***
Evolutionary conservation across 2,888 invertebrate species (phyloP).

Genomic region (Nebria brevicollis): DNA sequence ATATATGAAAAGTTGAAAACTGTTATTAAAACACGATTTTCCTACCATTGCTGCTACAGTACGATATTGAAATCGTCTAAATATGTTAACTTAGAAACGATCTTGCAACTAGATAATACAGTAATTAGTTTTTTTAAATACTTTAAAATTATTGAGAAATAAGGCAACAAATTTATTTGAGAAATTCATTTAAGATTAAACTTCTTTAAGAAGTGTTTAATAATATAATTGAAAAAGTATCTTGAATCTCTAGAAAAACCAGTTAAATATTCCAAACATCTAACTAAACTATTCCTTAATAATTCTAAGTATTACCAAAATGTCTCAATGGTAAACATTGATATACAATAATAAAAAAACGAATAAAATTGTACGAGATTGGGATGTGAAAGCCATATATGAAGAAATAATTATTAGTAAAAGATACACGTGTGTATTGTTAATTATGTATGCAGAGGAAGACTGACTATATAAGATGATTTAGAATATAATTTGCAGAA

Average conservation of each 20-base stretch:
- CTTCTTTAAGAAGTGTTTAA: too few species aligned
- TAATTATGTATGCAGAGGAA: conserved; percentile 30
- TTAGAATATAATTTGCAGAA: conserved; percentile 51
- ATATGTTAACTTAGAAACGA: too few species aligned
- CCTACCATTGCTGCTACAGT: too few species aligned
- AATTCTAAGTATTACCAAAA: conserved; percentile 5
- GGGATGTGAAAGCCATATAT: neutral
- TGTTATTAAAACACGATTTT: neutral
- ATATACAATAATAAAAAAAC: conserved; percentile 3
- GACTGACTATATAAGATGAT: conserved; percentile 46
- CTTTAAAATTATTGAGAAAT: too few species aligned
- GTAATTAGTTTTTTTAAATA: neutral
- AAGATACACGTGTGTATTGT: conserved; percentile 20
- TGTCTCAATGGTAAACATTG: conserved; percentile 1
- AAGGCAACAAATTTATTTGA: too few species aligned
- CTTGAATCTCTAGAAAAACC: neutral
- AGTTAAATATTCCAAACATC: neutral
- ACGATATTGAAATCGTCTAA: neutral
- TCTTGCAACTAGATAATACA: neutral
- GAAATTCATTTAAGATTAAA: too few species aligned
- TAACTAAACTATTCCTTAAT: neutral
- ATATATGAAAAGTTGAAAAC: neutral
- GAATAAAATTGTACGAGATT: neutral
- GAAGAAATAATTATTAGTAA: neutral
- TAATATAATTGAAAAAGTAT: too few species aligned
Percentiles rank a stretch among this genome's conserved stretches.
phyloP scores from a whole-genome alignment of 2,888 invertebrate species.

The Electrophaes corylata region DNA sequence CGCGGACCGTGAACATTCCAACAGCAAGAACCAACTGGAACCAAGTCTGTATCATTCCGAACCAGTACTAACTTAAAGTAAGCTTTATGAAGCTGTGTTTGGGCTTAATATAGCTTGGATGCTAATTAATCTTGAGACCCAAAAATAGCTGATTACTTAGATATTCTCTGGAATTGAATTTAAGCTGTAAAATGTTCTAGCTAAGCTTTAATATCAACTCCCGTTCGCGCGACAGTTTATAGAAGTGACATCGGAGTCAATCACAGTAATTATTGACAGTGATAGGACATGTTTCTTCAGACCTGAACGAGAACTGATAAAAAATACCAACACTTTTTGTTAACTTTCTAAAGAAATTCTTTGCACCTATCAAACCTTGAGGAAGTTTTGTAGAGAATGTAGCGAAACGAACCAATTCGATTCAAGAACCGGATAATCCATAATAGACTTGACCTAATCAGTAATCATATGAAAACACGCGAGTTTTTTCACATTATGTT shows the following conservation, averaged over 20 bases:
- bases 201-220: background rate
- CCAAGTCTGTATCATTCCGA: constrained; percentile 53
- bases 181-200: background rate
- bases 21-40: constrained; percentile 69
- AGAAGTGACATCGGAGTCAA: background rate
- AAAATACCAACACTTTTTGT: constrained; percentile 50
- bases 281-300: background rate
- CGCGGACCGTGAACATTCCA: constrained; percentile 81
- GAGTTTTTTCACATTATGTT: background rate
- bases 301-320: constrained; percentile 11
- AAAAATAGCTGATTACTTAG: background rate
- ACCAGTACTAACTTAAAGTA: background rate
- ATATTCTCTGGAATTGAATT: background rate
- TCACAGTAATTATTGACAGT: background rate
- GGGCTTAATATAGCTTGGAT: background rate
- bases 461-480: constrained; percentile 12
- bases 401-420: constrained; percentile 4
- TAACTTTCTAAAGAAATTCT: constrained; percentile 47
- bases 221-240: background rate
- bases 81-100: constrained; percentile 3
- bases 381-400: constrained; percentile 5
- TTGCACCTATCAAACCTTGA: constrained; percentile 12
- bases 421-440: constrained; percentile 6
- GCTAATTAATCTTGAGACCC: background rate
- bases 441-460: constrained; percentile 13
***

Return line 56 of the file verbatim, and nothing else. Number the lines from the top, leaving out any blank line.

- bases 441-460: constrained; percentile 13